Olivia’s new home and MPs’ weight-loss pool

Cap dairy

Photograph by Mitchel Raphael

The biggest loser

For the last few months, 10 MPs have been part of a weight-loss pool. Each contributed $50; the big weigh-in is Oct. 18. Ontario Conservative MP Larry Miller says he has been trying to walk more and avoiding the green shuttle buses that constantly go from building to building on the Hill. Immigration Minister Jason Kenney, who is also part of the pool, has lost significant weight recently. But the person in the lead, who has shed almost 60 lb. so far, is Saskatchewan Tory MP Randy Hoback. He says he has reduced his intake of food to one-sixth of what he used to eat. He has also given up alcohol until 2012. He says his blood pressure has gone down to the point that he no longer needs medication to deal with it. If he wins the $500, Hoback plans to take the other MPs out for dinner. Miller notes another weight-loss challenge will start after Oct. 18 and that so far 15 MPs are interested.

Olivia and Stornoway

NDP MP Olivia Chow has moved into a new apartment. She and her late husband, Jack Layton, slept in Stornoway only a few nights after he became leader of the official Opposition. She has now gone back to the building where she and Layton lived before the last election. It’s conveniently located a minute from her Ottawa office. Chow said last week she would give her Stornoway key to interim NDP leader Nycole Turmel, but Turmel says she has no plans to move into Stornoway. It’s partly because she is in her position only temporarily but also because she is the MP for Hull-Aylmer, which is just across the Ottawa River. She says the NDP will still hold functions and meetings at Stornoway.

Hey, that’s my bill

The Conservatives have been introducing lots of legislation that they did not get passed while they were a minority government. NDP MP Pat Martin says the NDP will be bringing back some of their own bills that have been around before. He hopes that one will be to ban asbestos. Martin says that, realistically, he does not see the Conservatives supporting that legislation, even though when he attacks them on subsidizing the industry, “you see them look at their feet.” A bill to label chrysotile asbestos as hazardous, the designation that was attempted under the Rotterdam Convention but blocked by the Canadian government, has a chance of passing, says Martin. He says he knows some Conservatives who will support him. Former Conservative cabinet minister Chuck Strahl, who has lung cancer linked to asbestos exposure, has publicly supported the warning, which would allow countries to decline imports of the chemical if they feel it cannot be handled safely.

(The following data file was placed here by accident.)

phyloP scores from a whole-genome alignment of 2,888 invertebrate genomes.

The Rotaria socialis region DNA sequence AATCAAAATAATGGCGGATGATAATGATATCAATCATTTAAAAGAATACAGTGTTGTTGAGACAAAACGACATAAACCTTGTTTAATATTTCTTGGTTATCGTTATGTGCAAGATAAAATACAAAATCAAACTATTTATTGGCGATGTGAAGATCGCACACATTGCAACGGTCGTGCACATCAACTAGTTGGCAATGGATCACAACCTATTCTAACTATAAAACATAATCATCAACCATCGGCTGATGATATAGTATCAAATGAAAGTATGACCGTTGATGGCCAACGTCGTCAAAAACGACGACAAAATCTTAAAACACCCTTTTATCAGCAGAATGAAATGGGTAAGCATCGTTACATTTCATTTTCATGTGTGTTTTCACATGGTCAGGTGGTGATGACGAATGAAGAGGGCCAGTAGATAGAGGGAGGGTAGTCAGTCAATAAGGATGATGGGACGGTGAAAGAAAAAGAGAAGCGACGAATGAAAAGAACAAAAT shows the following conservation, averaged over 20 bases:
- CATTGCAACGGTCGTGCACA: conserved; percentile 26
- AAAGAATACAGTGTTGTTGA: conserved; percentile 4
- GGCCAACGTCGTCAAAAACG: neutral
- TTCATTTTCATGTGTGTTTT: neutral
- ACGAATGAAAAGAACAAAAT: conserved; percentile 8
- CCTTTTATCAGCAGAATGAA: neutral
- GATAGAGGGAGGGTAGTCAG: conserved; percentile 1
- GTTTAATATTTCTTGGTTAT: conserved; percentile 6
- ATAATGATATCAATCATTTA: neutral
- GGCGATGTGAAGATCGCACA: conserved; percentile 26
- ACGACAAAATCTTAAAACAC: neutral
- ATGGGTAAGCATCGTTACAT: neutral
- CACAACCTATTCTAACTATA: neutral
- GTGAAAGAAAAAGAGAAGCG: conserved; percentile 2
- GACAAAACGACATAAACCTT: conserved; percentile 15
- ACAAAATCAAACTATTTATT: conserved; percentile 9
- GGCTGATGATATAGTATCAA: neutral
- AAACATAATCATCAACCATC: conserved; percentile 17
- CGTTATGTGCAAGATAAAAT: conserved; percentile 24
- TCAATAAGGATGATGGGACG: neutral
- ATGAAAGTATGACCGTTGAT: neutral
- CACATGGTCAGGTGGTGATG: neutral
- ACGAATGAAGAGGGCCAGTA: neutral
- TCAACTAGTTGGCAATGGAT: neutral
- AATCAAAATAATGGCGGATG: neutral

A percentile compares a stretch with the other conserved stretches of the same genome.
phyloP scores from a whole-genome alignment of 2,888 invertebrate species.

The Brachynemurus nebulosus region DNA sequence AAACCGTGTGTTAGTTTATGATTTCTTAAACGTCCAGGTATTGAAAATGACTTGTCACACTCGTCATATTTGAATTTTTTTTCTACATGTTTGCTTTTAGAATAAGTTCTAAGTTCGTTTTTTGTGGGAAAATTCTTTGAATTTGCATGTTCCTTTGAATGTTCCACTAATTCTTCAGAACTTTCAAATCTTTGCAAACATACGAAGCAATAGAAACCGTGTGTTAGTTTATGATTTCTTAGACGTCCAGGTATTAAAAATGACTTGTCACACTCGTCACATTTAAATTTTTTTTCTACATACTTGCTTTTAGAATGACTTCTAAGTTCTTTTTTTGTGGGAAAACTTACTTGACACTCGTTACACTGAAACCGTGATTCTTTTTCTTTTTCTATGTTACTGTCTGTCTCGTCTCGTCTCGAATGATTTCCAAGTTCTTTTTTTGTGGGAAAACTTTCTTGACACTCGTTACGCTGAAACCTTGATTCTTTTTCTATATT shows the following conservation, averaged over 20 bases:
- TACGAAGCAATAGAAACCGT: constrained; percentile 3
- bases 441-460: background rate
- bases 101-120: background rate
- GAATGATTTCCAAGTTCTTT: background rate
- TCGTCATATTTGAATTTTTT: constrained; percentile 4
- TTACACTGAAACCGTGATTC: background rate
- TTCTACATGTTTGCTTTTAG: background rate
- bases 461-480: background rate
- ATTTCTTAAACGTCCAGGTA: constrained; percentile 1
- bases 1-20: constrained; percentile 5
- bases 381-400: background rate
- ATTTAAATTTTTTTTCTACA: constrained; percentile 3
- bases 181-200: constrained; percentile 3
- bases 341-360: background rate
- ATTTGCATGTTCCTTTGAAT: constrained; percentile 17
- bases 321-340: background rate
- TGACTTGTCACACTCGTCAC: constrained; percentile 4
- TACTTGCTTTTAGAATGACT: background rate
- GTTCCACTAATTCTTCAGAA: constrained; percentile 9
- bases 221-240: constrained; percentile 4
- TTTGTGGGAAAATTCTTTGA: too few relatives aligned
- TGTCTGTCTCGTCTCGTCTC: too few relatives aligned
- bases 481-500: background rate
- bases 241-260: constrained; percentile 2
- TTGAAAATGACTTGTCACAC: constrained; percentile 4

The NDP also plan to bring back their bill that seeks to add “gender identity” and “gender expression” to the Canadian Human Rights Act and Criminal Code. Former NDP MP Bill Siksay, who did not run this past election, introduced the bill in the last session. It passed the House and then died in the Senate when the election was called. The bill was reintroduced by the NDP’s LGBT critic Randall Garrison. The newly elected Garrison is a bit miffed because he had to change the bill slightly due to the fact that Liberal MP Hedy Fry reintroduced Siksay’s exact same bill and MPs can’t submit the same bill at the same time. Garrison’s bill is slated to advance first, though.

Who is behind Turmel?

The seats behind party leaders are often filled strategically to send out messages of diversity and representation for the TV cameras. Ever since Parliament resumed, the rows of double seats behind interim NDP leader Nycole Turmel have been filled all the way to the back with women and gay men. This includes MPs Megan Leslie, Dany Morin and Philip Toone, who quipped, “Well, women and gay men make up almost half our caucus.”

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